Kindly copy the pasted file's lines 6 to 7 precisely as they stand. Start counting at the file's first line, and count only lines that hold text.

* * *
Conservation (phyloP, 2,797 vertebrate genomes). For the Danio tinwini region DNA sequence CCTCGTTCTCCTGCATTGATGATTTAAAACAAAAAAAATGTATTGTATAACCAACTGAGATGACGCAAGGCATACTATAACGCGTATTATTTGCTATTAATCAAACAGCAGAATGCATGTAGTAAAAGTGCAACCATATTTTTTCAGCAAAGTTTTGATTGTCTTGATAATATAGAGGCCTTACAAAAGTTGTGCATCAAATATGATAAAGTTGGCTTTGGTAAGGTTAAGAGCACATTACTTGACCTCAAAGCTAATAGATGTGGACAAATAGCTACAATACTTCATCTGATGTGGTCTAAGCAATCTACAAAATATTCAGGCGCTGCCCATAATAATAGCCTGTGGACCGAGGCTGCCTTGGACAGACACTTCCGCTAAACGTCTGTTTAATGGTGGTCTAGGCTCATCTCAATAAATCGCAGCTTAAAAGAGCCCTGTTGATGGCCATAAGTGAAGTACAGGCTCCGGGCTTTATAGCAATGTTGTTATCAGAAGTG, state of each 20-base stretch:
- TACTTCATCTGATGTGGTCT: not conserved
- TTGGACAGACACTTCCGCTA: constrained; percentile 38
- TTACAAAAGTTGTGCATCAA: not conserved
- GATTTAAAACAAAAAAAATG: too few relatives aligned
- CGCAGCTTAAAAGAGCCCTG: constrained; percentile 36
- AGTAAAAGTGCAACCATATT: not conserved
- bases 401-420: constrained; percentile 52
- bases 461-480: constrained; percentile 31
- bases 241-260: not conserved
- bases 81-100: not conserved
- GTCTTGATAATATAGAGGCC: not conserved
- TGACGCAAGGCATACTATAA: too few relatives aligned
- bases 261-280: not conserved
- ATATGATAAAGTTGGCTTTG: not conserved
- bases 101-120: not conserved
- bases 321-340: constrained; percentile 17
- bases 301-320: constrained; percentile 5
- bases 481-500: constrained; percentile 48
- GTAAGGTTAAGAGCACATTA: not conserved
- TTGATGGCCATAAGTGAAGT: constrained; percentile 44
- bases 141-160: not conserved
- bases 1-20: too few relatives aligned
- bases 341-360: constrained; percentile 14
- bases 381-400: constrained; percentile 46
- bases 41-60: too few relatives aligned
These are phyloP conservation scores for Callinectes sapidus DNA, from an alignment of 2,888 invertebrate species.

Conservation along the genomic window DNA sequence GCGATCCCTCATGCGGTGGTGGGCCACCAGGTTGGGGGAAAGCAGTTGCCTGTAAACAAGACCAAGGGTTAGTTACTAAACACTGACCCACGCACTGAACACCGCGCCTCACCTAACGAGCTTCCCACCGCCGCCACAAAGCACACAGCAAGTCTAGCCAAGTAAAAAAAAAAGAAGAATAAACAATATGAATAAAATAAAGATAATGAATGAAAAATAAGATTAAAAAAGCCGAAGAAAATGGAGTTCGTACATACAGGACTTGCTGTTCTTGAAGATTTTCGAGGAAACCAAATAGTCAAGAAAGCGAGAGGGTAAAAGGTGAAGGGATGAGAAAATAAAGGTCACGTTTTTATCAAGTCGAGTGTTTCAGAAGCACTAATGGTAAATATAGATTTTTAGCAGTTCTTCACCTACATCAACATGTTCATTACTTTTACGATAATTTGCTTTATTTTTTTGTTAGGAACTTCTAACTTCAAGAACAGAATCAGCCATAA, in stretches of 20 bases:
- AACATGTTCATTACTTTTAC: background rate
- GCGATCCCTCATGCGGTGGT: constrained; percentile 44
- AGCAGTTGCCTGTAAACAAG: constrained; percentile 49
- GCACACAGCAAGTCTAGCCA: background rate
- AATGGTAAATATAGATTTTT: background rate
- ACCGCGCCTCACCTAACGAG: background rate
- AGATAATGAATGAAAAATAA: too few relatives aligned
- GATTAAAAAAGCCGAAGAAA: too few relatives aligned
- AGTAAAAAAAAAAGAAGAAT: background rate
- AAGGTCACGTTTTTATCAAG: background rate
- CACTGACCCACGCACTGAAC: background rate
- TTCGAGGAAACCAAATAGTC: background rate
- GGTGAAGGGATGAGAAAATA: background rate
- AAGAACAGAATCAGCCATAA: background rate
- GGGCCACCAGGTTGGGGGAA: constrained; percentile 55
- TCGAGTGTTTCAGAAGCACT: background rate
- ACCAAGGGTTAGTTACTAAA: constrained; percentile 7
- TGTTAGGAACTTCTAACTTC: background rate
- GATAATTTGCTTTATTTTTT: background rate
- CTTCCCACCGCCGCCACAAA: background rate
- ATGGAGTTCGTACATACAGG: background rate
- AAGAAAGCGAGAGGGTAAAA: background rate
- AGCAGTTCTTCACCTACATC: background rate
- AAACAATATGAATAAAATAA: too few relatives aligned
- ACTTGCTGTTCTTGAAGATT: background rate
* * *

- CGCAGCTTAAAAGAGCCCTG: constrained; percentile 36
- AGTAAAAGTGCAACCATATT: not conserved